Adrian – So here is the bane of my existence and the love of my life. I got it already in non stock shape. I rode freestyle bmx bikes for about 15 years and I wanted to pay my respects with this build. Pretty much everything except for the bars was an attempt to make me feel like I was on a 20″.

I coated the stock hubs and wired them to some Moose Racing rims, both 19′ for that uniform look. The dropseat gives me the feeling of a slammed bmx saddle. I chopped the axle plates and beveled off the ends of the stays to look like my bmx bike. Then I tried to incorporate as many bmx parts onto the bike as I could.

A lot of builds use a bmx pedal for a kicker. I went the extra step with a Profile crank arm. I also managed to use a half link chain for my brake linkage. My good friend Mr. Rich of T1 bikes provided me with a sprocket, some foot pegs, and some grips. That talented coffee connoisseur also gets the credit for these photos (taken on the T1 ramps).

Pretty much everything else was custom fabricated or at least messed with. Tried to keep everything simple. Frame ground clean. Forks ground clean and coated. Simple headlight. Nice sweeping boardtrack style bars. I wired the bike inside the frame where possible. Tidy battery/elec box. Sprung skateboard wheel chain tensioner.

The emblem on the fender struts is my mix between a yin yang and a cancer symbol. I made that out of square stock and a talented blacksmith by the name of Brady Foster got it to fit the convex of the fender. That was a B.


More credit where it’s due. My buddy Chris at Limey Bikes was my mechanical mentor. I rebuilt the engine under his expert tutelage and at his garage. He also had this old Indian tank sitting on a shelf. I tried to save it but there were too many holes and I suck at sheet metal so… I filled it with cement and banged out some sheet aluminum over it and made the tank you see there.

I fumbled through spot welding all the seams, pieces, and tunnel together and then Matt of Working Man’s Customs laid down the buttery welds to make it air tight. So air tight that when I was pressure testing it I accidentally put 85psi in there and it started to blow up like a balloon. Matt is also responsible for the beautiful leather on the seat and the tig welding on the hardtail.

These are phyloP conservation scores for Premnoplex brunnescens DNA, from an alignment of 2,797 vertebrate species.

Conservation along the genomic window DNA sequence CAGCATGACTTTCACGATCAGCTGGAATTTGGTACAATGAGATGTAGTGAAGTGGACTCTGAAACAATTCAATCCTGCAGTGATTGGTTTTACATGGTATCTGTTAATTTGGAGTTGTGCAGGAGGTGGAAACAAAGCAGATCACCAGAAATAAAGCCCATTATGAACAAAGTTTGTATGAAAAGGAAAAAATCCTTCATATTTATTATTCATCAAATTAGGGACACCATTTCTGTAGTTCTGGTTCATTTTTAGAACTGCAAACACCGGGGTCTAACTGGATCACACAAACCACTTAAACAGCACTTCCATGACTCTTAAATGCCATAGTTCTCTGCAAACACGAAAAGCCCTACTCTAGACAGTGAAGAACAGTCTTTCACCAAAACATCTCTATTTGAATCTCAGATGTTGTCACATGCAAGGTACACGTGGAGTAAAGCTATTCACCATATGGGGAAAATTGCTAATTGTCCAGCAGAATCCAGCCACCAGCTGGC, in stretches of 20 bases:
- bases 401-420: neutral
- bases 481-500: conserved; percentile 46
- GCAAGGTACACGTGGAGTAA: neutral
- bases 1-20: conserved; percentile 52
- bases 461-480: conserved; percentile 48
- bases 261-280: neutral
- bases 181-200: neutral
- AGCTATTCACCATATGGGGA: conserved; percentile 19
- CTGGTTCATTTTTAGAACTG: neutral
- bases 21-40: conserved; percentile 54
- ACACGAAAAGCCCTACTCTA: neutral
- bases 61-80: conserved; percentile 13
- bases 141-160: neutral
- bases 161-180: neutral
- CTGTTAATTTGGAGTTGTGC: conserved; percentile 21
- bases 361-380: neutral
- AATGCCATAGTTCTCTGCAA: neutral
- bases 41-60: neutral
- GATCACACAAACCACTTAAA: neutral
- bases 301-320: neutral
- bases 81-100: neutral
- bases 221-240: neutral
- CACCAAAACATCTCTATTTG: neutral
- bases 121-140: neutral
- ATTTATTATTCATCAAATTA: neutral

I bent all my tubing and assembled my frame at his shop so I owe him big time. Check out Working Man’s Customs for lots more leather and steel.


Why a pain in the A then? Is it a pain to ride? Hell no! This bike feels so good to ride that 150 miles was a joy. The cantilevered mtb shock seat mount helped out big time. It also handled so well that I scraped the pegs in the turns more times than I really wanted to. It’s a pain in the A because everything that can possibly get buggy about a first time custom build, got buggy.

First the headlight kept burning out because the vibration was overwhelming. After that the regulator/rectifier messed the bed. Then the head gasket started leaking (spawning the rebuild).

Then the gas tank liner (which I didn’t even need) started flaking off and gumming up the carbs. Riding down the street one day the lid to the battery box came off and went skidding down the street. Had a clutch cable snap, twice. I’m currently rebuilding my front brake for the third time.


I handled all of these issues as they arose getting pisssier and pissier the whole time. Six months ago it developed an issue where it idles fine but bogs down when you pull the throttle. That is a symptom of damn near every problem you can have with a motorcycle. I have systematically tried to iron out the whole bike. I’ve done all i can.

It’s time to get her back to the Limey. He’ll know what to do and she can stop being a pain in my A.